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John Sabraw Makes Vibrant Art from Pollution

Obsolete coalmines, scattered all over Ohio have brought to light a new function to the world of art. Artists, engineers, and other community members want to clean up the pollution left behind by these mines. With their help, artist John Sabraw saw an opportunity to turn the pollution from these coal mines into spellbinding pieces of art. The colorful pigments used in these unique pieces derive directly from the streams of coal mine pollution left behind for years. 

The Beginning 

Bubbling acid mine seep at Carbondale, Ohio red and orange is iron oxide deposits, green streaks are bacteria and algae.
John Sabraw says “The main focus of my research currently is working with a team of engineers and watershed experts to remediate streams polluted by acid mine drainage from abandoned coal mines.”

As an art teacher, Sabraw began some work with an environmental group. After years of working with other groups and scientists, he, along with a group called Kanawha toured southeast Ohio. The pollution, an orange-red color, made many streams smelly and uninhabitable. This pollution is a heavy metal called iron oxide. 

The idea came to Sabraw, to toil with it in his studio because most paint products are made with the same heavy metal. Along with a colleague, Guy Riefler, Sabraw began the project of cleaning the Ohio streams. They wanted to turn the iron oxide pollution into something useful.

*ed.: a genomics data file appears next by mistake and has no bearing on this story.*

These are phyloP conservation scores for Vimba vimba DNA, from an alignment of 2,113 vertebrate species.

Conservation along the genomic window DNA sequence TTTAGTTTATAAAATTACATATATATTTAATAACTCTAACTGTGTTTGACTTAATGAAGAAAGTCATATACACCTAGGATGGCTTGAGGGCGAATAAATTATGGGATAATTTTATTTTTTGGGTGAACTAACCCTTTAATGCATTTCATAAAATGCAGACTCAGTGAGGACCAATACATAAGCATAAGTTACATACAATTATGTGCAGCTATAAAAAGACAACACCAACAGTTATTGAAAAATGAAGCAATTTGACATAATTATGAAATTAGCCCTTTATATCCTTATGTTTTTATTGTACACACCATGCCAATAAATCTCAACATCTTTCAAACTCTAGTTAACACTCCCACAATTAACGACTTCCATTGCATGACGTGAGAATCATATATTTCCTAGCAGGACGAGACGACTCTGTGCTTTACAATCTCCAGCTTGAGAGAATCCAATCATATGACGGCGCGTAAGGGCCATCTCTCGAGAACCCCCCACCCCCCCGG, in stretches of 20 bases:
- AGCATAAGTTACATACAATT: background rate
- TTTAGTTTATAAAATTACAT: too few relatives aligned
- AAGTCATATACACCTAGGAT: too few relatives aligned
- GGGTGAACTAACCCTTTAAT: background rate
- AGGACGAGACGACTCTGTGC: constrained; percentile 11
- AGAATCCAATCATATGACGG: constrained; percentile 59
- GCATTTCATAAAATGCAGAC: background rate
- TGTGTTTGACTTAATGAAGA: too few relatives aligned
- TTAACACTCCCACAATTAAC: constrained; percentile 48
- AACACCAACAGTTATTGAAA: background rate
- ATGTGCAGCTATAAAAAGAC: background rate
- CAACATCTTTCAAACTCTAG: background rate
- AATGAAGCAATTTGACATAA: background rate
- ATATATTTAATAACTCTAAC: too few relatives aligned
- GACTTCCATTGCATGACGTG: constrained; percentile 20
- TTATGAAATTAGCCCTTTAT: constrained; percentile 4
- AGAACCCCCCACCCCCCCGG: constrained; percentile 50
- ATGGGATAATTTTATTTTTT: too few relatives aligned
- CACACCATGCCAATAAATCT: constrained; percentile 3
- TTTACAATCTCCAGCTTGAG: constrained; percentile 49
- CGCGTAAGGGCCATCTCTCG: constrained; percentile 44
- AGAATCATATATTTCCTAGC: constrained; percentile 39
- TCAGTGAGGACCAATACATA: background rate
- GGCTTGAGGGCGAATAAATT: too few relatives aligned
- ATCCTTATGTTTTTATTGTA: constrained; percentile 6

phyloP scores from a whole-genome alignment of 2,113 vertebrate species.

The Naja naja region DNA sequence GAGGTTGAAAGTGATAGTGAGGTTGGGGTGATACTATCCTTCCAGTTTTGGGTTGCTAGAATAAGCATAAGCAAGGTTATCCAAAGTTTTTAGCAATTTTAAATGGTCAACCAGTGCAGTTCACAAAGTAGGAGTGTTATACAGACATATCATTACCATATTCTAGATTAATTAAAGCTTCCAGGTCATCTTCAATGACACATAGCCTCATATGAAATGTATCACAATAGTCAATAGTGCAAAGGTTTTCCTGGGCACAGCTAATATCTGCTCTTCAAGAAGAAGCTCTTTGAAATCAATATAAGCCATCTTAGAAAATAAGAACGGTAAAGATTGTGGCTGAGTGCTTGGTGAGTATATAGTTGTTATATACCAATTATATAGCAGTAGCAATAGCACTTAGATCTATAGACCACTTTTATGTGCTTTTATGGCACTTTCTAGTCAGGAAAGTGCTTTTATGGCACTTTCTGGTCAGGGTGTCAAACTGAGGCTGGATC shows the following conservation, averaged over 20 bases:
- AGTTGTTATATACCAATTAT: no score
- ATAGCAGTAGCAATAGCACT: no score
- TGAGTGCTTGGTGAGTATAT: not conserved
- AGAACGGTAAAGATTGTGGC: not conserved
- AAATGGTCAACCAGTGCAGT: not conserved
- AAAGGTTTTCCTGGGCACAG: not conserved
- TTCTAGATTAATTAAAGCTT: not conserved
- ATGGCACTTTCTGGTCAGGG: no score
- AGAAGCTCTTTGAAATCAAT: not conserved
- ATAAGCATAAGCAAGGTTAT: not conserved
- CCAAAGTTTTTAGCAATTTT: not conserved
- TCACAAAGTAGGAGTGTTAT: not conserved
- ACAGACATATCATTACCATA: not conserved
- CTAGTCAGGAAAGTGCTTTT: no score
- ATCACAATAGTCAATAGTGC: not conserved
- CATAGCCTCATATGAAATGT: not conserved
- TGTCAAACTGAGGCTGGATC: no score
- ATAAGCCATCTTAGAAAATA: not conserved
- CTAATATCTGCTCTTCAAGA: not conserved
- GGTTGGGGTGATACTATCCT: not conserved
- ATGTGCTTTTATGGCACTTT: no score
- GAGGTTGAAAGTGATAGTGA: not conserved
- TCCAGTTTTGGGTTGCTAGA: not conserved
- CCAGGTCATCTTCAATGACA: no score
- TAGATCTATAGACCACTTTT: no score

Why This Project?

The project came about as more than an art project. Because there are so many abandoned coal mines in Ohio, the rain makes it easy for iron oxide to make its way to streams. This changes the pH of the water, making it nearly impossible for aquatic life to survive. Additionally, the heavy metal is activated by sunlight, so instead of dissolving, it crystalizes onto the creek beds, making it impossible for other life forms to survive. 

This project will save much wildlife that deserves to live in their natural habitat. Not only will this make a more habitable environment, but it will restore places for families to enjoy nature. The project includes future projections to turn these streams into parks and recreation centers for the community. 

One of the art pieces. Symbiotic Ecosystem Carbondale, 16 Steel Plates, Micro Biotic Acid Mine Drainage Residual, Acrylic Resin, Local Hardwoods, Stain, 2019

Processing the Pollution

Sabraw and Riefler, along with other volunteers visit streams along the Appalachian. Here, they collect the iron oxide and also collect it from the creek beds. They then wash it and purify it. Once this is done, they neutralize the acidity, turning it into a 98% pure iron oxide that contains almost 0 contaminants. Then, Sabraw begins his process of turning it into vividly colorful pigments to create his pieces of art. He lives by his quote: “More than anything else, artists want to know how they can do something similar, take the ability to think differently, spatially, and apply it to issues in our world.”

Inspirational Art

Originally an art teacher, Sabraw uses his pigments to create his series of art pieces. Mostly circular, they contain swirls of color that mimic life underwater. His inspiration comes from the polluted streams he has helped clean of pollution. He thinks of his art as a showcase of the happenings of the planet going on right now. Sabraw wants to create “a sense of wonder, openness and also mystery and a question of purpose.”

Sabraw plans to continue cleaning the streams of his native Ohio, and continue with his uniquely sustainable and interesting series of art. He wants to continue using pollution for a sense of good and inspire other artists to pursue similar activities.

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